But, inevitably, there are questions about how he compares to the current elite defensive midfielders. While it’s difficult to draw many conclusions until Gravenberch steps onto a Premier League pitch for the first time, we’ve jumped into Squawka’s comparison matrix to compare Gravenberch’s stats from his 2021/22 campaign with Ajax (his most complete recent set of data) to the numbers of four other brilliant holding midfielders from last season: Manchester City’s Rodri, Manchester United’s Casemiro, Arsenal’s Declan Rice, and Chelsea’s Caicedo.
Where does Gravenberch excel?
It probably shouldn’t come as a surprise that Gravenberch excels in the more attacking categories, given his box-to-box style. In fact, compared to the other four players, the stats make a case that he is the most creative.
The 21-year-old ranks highest for assists per 90 and chances created every game, recording metrics of 0.3 and 1.4 respectively. Maybe not the most jaw-dropping numbers, but considering what is being asked of him, still impressive nonetheless.
He then takes the crown in take-ons completed, demonstrating his ability on the ball, while he is clean in the tackle too. Only a certain ex-Irons man recorded a lower 'fouls conceded from attempted tackles' number.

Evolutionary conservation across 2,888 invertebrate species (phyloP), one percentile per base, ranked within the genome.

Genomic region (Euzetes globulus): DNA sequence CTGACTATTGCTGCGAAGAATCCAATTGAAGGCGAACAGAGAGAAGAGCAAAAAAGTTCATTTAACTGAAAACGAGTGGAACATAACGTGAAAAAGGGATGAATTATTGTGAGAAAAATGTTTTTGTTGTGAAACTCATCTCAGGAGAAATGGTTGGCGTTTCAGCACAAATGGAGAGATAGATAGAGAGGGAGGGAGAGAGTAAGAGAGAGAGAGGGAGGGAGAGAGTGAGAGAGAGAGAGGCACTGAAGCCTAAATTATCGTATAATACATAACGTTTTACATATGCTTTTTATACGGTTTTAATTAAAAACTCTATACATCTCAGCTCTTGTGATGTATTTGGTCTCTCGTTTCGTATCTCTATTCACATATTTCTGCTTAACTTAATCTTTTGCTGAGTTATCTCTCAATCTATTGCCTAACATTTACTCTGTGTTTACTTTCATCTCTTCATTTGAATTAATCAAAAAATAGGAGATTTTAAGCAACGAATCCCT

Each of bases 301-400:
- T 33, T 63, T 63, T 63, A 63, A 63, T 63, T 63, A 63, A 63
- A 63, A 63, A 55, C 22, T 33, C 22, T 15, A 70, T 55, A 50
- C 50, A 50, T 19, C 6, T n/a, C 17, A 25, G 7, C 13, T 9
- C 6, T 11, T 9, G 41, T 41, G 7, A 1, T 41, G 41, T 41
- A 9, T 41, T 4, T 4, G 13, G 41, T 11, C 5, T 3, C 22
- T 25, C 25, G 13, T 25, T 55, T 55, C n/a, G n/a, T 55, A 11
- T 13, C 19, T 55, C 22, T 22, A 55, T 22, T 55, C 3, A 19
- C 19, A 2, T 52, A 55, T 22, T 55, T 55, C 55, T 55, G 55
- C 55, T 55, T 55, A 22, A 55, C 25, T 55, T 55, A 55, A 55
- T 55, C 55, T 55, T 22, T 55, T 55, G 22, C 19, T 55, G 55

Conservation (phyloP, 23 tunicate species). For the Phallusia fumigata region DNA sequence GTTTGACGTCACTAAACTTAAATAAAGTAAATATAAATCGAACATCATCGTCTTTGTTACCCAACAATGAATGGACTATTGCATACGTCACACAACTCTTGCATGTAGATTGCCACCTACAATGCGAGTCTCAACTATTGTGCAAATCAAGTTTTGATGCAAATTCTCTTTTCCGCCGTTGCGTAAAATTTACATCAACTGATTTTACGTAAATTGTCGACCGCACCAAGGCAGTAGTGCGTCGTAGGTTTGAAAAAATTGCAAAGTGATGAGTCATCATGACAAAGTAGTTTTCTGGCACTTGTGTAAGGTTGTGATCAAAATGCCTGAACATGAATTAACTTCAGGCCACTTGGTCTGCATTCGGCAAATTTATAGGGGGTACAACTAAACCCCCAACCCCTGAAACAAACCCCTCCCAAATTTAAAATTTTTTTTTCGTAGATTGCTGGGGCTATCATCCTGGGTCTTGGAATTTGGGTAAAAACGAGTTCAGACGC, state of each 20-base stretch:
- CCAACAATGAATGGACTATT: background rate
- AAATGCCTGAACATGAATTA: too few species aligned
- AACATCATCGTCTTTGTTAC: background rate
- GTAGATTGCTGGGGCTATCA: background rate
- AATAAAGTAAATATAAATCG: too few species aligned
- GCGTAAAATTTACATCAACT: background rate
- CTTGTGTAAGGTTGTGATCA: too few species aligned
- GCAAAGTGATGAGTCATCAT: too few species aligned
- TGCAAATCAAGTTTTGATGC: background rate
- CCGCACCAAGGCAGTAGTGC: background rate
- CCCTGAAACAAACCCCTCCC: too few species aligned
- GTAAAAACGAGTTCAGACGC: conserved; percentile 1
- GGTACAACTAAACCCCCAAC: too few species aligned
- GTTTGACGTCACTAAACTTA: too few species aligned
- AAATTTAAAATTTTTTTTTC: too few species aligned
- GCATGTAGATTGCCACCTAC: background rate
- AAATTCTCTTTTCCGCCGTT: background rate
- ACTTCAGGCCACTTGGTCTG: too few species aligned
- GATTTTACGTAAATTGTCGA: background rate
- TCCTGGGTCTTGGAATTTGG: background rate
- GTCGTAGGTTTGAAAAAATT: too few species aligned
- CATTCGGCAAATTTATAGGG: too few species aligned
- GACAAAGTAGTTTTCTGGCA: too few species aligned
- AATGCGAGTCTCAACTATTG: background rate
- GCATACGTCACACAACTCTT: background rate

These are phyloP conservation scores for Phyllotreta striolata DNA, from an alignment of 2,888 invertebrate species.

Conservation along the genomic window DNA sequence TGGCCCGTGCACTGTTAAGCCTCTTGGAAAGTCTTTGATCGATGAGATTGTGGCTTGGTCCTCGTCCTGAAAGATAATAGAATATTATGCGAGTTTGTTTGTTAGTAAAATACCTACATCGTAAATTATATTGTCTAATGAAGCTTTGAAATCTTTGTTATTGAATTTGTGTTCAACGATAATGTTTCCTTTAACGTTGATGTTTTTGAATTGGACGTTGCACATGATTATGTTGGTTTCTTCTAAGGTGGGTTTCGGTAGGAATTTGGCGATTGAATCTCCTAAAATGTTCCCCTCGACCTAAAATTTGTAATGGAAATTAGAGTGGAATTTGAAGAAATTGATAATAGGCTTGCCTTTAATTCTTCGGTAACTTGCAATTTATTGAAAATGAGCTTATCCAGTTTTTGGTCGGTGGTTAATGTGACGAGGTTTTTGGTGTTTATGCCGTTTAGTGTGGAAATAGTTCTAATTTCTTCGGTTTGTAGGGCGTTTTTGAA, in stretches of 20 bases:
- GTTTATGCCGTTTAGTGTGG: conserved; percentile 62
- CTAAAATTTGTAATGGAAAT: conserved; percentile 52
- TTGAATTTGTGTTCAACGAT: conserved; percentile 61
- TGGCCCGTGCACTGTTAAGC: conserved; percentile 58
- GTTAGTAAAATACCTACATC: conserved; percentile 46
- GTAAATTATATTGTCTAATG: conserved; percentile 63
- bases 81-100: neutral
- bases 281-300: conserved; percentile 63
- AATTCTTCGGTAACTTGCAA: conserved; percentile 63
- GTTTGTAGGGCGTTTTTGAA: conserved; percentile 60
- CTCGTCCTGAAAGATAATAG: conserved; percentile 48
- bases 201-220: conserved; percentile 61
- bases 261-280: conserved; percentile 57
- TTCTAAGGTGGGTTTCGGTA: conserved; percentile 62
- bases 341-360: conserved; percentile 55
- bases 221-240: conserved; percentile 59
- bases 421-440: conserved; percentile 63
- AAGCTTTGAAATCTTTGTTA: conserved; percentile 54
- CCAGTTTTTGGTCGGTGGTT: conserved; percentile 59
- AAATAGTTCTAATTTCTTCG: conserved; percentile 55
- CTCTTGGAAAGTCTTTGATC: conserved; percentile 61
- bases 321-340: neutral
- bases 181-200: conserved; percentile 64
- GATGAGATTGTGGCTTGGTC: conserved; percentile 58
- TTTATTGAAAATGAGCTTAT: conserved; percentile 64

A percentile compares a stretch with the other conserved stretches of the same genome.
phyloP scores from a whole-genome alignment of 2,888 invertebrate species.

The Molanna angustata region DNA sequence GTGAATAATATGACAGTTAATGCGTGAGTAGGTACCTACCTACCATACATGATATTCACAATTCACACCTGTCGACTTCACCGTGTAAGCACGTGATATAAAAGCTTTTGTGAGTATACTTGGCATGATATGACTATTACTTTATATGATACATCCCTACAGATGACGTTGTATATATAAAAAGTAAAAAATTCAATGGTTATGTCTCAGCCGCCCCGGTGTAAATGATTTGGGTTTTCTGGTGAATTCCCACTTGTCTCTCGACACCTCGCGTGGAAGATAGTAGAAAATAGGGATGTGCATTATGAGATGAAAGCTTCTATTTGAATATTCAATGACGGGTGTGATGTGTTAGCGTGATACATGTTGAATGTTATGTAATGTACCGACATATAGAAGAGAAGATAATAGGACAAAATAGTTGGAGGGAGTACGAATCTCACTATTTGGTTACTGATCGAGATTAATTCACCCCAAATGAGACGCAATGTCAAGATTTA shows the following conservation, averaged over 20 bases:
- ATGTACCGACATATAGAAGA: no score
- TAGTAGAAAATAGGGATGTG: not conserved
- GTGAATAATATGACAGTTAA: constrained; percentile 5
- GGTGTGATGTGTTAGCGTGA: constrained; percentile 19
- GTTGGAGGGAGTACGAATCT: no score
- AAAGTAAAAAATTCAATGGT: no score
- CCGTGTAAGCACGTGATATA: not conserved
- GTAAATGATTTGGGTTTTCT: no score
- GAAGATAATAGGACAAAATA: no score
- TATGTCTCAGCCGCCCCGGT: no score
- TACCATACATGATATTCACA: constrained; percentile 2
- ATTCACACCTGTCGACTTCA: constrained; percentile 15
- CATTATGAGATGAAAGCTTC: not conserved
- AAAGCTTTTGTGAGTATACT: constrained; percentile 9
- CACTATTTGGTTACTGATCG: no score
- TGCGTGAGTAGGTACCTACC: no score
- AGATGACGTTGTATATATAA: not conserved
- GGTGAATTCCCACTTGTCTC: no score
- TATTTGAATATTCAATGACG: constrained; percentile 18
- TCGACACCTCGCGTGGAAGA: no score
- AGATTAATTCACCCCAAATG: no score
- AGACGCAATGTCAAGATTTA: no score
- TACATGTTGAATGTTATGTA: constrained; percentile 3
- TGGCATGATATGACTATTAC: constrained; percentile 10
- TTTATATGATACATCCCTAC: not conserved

Overall, he doesn’t take the crown in most categories compared to the others. But given that he is only 21, and that he will only improve under Klopp’s guidance, these are promising signs for Liverpool supporters.
Caicedo less successful?
What might make fans smile even more is that, based on the numbers, Gravenberch wins leads more categories than another summer transfer target, Caicedo.
Last season, the Ecuadorian midfielder was a standout player for Brighton, putting out fires for Roberto De Zerbi’s side. His numbers show that he is a competent tackler, making 2.9 per 90 (2nd in this list), that he fares well for ground duel success percentage (2nd) and that he is tidy on the ball, losing possession only 9.9 times per 90 (2nd lowest).
But doesn't come first in any of those. In fact, the only areas he does triumph in are shot accuracy and fouls won. Caicedo does also get green marks for red cards too, but only because he doesn’t come last in that category. We’ll get to the biggest culprit later.
Considering that Chelsea paid nearly triple what Liverpool are paying for Gravenberch, maybe the latter could be a steal of the summer. The only argument against that, though, is that Chelsea have paid a premium for a Premier League-proven player, who is still only 21.
What about the other three?
Now though, we come to the best of the best, the three finest defensive midfielders in the league in some way.
Starting with the bronze medal, we have Arsenal’s Rice. The new signing will have a huge impact on the Gunners this season, providing greater solidity in the middle of the park at the Emirates.